Eoin O’Malley (20 February, 2011)
The three most recent polls by Red-C, Millward Brown and Ipsos-mrbi in today’s Sunday Business Post and Sunday Independent and tomorrow’s Irish Times are broadly consistent and are also consistent with recent trends. Fine Gael’s position is solidifying (not surging) and Labour is slipping slightly (not falling). The Greens look unlikely to return any seats. Fianna Fáil and Sinn Féin also seem not to be moving. In fact it was the week between the 2nd of February and the 10th February is where there seems to have been movement (see below) not the week just passed. That’s not to say the final week of the campaign can’t see some significant changes. The results of the weighted poll of polls are
The weighted average estimates presented here are possibly more valid than any single poll because it should average out errors (assuming the errors in the polls are not all systematically in one direction). It means that the results of one poll won’t have a major impact on our overall assessment of the state of the parties. We will expect that some polls will have error above and beyond the margin of error. Even with the best will in the world some samples produced by polling companies are ‘rogue samples’ and produce results that are not good estimates. About one in twenty will be like this.
Polling isn’t all science – an important part is the art of the questioning and thinking about how the method might bias the estimates. We might consider that all polls are underestimating Fianna Fáil for a number of reasons. One is that people will be shy of admitting to vote for Fianna Fáil, particularly in face to face interviews because of a stigma attached the party now (this would affect Millward Brown and Ipsos-mrbi). Red-C and OI are open to correcting for this through political weighting (matching what party people say they voted for in the last election with the actual result). Both however say it’s not an issue because people’s responses are broadly similar to the actual result. Of course this assumes that people who are ashamed to say they would vote for them now, would also be ashamed to admit having voted Fianna Fáil in the past.
Another issue is that our elections are conducted using candidate-based ballots, whereas the polling companies ask what party you will vote for. It’s quite possible that many would say they’d never vote for Fianna Fáil but would be happy to vote for Pat Carey because he’s a decent fellow. They might not even consider these positions as being inconsistent. Some local polls which use ballot papers allow us to compare broadly. One in Cork NC and Tipp South seem to be broadly consistent with the regional trend from the national polls, but one in Dún Laoghaire indicates that Fianna Fáil is (at about 18%) much higher than the Dublin figures from other surveys would show. The difference here might be that there are two well-known candidates in Dún Laoghaire, where as the two more outspoken Fianna Fáil TDs for Cork NC and Tipp South are standing down or as independent.
It’s difficult to come to any firm conclusion about whether Fianna Fáil estimates are about right or systematically below the real vote intention. But perhaps we shouldn’t be surprised to see Fianna Fáil closer to 20 percent in the final results. This could be opinion poll underestimation manifesting itself as a surge on the last few days of the campaign. However this might not translate into a big jump in seats (from what is estimated here). This is because Fianna Fáil is not receiving transfers as it had in 2002, when it was both popular and transfer friendly.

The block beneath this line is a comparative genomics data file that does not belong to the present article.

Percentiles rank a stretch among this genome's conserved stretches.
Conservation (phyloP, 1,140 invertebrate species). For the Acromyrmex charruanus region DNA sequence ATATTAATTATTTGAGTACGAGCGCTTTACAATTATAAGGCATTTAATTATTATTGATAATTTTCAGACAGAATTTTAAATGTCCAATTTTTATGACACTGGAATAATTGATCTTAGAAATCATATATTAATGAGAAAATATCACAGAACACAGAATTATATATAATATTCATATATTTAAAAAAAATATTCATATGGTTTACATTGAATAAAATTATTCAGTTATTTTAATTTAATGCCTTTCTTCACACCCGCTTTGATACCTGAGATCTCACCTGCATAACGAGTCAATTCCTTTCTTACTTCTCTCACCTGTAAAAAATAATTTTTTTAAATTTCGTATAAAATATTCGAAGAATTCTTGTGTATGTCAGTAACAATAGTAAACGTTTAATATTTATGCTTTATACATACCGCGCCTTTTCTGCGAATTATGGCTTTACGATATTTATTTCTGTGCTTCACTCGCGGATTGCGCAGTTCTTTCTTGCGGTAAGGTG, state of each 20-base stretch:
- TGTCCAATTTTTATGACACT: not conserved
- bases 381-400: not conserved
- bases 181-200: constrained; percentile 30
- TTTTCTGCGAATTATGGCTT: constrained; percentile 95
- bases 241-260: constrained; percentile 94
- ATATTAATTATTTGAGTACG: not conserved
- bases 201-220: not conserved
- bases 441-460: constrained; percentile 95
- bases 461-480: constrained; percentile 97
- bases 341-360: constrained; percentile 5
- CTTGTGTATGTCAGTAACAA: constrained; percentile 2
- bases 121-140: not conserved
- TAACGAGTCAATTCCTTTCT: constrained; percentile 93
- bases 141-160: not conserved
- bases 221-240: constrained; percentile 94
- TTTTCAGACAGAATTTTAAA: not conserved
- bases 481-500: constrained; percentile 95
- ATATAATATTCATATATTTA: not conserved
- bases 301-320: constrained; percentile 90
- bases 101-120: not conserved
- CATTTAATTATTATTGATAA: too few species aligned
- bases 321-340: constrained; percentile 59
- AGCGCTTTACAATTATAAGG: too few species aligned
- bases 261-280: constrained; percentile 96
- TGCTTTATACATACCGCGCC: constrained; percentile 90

On the weighted poll of poll figures, using Michael Gallagher’s method of projecting polls to seats we would expect to see Fianna Fáil return 25-29 TDs (incl. Seamus Kirk); Fine Gael would win 65-69 seats, a good deal lower than the estimates Adrian Kavanagh predicts; Labour would win 33-37 seats and Sinn Féin 17-21 seats. It’s difficult to say much about the smaller parties because local considerations and the geographical concentration of the vote matter most, but we can assume Others would win between 17 and 20 seats.
There has been some evidence in local polls and in the SBP-Red-C question on second preferences that Fine Gael is getting a lot of transfers and as by far the biggest party might be expected to get an even bigger seat bonus than is factored in. Even if the bonus gave it 12 seats more than it ‘deserved’ on a proportional basis (about what Fianna Fáil got in 2002), Fine Gael would still, at 75 seats, be eight seats shy of a majority.
On that basis, and given that it’s far from clear what type of independents might be elected, the Fine Gael-Labour coalition is still the most likely government to emerge. But it will not be a coalition of equals. This is not comparable to the government formed in 1992 between FF and Labour, which though the numbers might be broadly the same (FF had 68 and Labour 33) Fianna Fáil had a very poor election by its then very high standards and Labour had its best result ever. In 2011 Fine Gael will not be minded to concede as much as Reynolds was willing to give to Spring, and even though it still might be Labour’s best result ever and it could be the second largest party for the first time, Labour will be disconsolate at its failure to make a bigger breakthrough.